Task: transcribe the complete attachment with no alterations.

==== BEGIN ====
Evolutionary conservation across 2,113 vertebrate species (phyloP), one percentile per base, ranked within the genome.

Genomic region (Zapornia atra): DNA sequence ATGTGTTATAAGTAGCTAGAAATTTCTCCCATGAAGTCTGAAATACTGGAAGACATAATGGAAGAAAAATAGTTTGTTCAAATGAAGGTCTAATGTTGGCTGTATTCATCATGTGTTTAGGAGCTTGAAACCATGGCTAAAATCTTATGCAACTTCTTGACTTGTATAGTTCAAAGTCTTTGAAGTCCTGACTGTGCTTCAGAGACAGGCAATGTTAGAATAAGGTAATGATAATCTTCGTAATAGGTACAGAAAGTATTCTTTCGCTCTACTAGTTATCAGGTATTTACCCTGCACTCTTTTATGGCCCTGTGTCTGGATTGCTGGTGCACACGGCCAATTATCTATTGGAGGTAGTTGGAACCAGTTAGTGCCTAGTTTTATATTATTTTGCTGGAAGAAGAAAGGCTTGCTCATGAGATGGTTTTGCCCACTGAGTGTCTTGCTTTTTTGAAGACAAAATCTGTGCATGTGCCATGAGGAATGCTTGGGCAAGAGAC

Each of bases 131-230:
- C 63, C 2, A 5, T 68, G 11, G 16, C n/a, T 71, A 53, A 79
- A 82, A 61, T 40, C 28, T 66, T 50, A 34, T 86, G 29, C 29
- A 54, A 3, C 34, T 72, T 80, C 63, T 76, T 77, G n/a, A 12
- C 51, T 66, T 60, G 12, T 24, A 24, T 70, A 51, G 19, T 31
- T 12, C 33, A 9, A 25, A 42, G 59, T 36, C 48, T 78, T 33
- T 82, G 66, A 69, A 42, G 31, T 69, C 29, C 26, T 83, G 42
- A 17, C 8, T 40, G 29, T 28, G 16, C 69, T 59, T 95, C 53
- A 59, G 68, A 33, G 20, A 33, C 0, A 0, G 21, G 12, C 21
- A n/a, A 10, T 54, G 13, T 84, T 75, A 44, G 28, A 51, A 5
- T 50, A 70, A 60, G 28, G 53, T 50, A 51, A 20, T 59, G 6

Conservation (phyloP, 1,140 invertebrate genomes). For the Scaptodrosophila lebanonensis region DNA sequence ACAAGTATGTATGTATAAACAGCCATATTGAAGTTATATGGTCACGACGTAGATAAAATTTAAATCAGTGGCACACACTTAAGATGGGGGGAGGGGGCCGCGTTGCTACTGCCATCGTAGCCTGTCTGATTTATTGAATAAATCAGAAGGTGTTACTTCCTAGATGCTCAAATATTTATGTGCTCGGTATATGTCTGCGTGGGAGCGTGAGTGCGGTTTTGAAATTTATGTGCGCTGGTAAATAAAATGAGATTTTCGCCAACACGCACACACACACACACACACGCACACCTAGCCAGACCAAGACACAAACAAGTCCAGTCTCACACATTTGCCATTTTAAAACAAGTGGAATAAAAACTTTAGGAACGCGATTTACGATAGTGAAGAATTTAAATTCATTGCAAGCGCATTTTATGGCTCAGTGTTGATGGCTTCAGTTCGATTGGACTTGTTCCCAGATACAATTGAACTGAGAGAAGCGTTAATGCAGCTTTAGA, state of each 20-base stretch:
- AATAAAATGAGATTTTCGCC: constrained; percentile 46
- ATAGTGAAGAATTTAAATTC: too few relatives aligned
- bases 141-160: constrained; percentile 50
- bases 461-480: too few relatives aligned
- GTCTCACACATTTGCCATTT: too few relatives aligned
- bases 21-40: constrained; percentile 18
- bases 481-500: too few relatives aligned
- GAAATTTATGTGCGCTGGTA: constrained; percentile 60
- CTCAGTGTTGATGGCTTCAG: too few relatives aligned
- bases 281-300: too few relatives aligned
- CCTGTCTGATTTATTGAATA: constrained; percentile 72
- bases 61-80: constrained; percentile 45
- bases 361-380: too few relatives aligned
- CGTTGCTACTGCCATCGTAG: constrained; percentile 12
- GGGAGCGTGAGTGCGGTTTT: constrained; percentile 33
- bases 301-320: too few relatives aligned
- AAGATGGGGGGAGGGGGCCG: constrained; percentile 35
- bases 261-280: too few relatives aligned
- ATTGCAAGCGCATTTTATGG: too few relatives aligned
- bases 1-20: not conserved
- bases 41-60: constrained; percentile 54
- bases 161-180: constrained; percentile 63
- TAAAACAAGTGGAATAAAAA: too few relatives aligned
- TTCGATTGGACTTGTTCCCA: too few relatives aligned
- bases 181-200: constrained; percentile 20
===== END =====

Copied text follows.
Evolutionary conservation across 2,113 vertebrate species (phyloP), one percentile per base, ranked within the genome.

Genomic region (Zapornia atra): DNA sequence ATGTGTTATAAGTAGCTAGAAATTTCTCCCATGAAGTCTGAAATACTGGAAGACATAATGGAAGAAAAATAGTTTGTTCAAATGAAGGTCTAATGTTGGCTGTATTCATCATGTGTTTAGGAGCTTGAAACCATGGCTAAAATCTTATGCAACTTCTTGACTTGTATAGTTCAAAGTCTTTGAAGTCCTGACTGTGCTTCAGAGACAGGCAATGTTAGAATAAGGTAATGATAATCTTCGTAATAGGTACAGAAAGTATTCTTTCGCTCTACTAGTTATCAGGTATTTACCCTGCACTCTTTTATGGCCCTGTGTCTGGATTGCTGGTGCACACGGCCAATTATCTATTGGAGGTAGTTGGAACCAGTTAGTGCCTAGTTTTATATTATTTTGCTGGAAGAAGAAAGGCTTGCTCATGAGATGGTTTTGCCCACTGAGTGTCTTGCTTTTTTGAAGACAAAATCTGTGCATGTGCCATGAGGAATGCTTGGGCAAGAGAC

Each of bases 131-230:
- C 63, C 2, A 5, T 68, G 11, G 16, C n/a, T 71, A 53, A 79
- A 82, A 61, T 40, C 28, T 66, T 50, A 34, T 86, G 29, C 29
- A 54, A 3, C 34, T 72, T 80, C 63, T 76, T 77, G n/a, A 12
- C 51, T 66, T 60, G 12, T 24, A 24, T 70, A 51, G 19, T 31
- T 12, C 33, A 9, A 25, A 42, G 59, T 36, C 48, T 78, T 33
- T 82, G 66, A 69, A 42, G 31, T 69, C 29, C 26, T 83, G 42
- A 17, C 8, T 40, G 29, T 28, G 16, C 69, T 59, T 95, C 53
- A 59, G 68, A 33, G 20, A 33, C 0, A 0, G 21, G 12, C 21
- A n/a, A 10, T 54, G 13, T 84, T 75, A 44, G 28, A 51, A 5
- T 50, A 70, A 60, G 28, G 53, T 50, A 51, A 20, T 59, G 6

Conservation (phyloP, 1,140 invertebrate genomes). For the Scaptodrosophila lebanonensis region DNA sequence ACAAGTATGTATGTATAAACAGCCATATTGAAGTTATATGGTCACGACGTAGATAAAATTTAAATCAGTGGCACACACTTAAGATGGGGGGAGGGGGCCGCGTTGCTACTGCCATCGTAGCCTGTCTGATTTATTGAATAAATCAGAAGGTGTTACTTCCTAGATGCTCAAATATTTATGTGCTCGGTATATGTCTGCGTGGGAGCGTGAGTGCGGTTTTGAAATTTATGTGCGCTGGTAAATAAAATGAGATTTTCGCCAACACGCACACACACACACACACACGCACACCTAGCCAGACCAAGACACAAACAAGTCCAGTCTCACACATTTGCCATTTTAAAACAAGTGGAATAAAAACTTTAGGAACGCGATTTACGATAGTGAAGAATTTAAATTCATTGCAAGCGCATTTTATGGCTCAGTGTTGATGGCTTCAGTTCGATTGGACTTGTTCCCAGATACAATTGAACTGAGAGAAGCGTTAATGCAGCTTTAGA, state of each 20-base stretch:
- AATAAAATGAGATTTTCGCC: constrained; percentile 46
- ATAGTGAAGAATTTAAATTC: too few relatives aligned
- bases 141-160: constrained; percentile 50
- bases 461-480: too few relatives aligned
- GTCTCACACATTTGCCATTT: too few relatives aligned
- bases 21-40: constrained; percentile 18
- bases 481-500: too few relatives aligned
- GAAATTTATGTGCGCTGGTA: constrained; percentile 60
- CTCAGTGTTGATGGCTTCAG: too few relatives aligned
- bases 281-300: too few relatives aligned
- CCTGTCTGATTTATTGAATA: constrained; percentile 72
- bases 61-80: constrained; percentile 45
- bases 361-380: too few relatives aligned
- CGTTGCTACTGCCATCGTAG: constrained; percentile 12
- GGGAGCGTGAGTGCGGTTTT: constrained; percentile 33
- bases 301-320: too few relatives aligned
- AAGATGGGGGGAGGGGGCCG: constrained; percentile 35
- bases 261-280: too few relatives aligned
- ATTGCAAGCGCATTTTATGG: too few relatives aligned
- bases 1-20: not conserved
- bases 41-60: constrained; percentile 54
- bases 161-180: constrained; percentile 63
- TAAAACAAGTGGAATAAAAA: too few relatives aligned
- TTCGATTGGACTTGTTCCCA: too few relatives aligned
- bases 181-200: constrained; percentile 20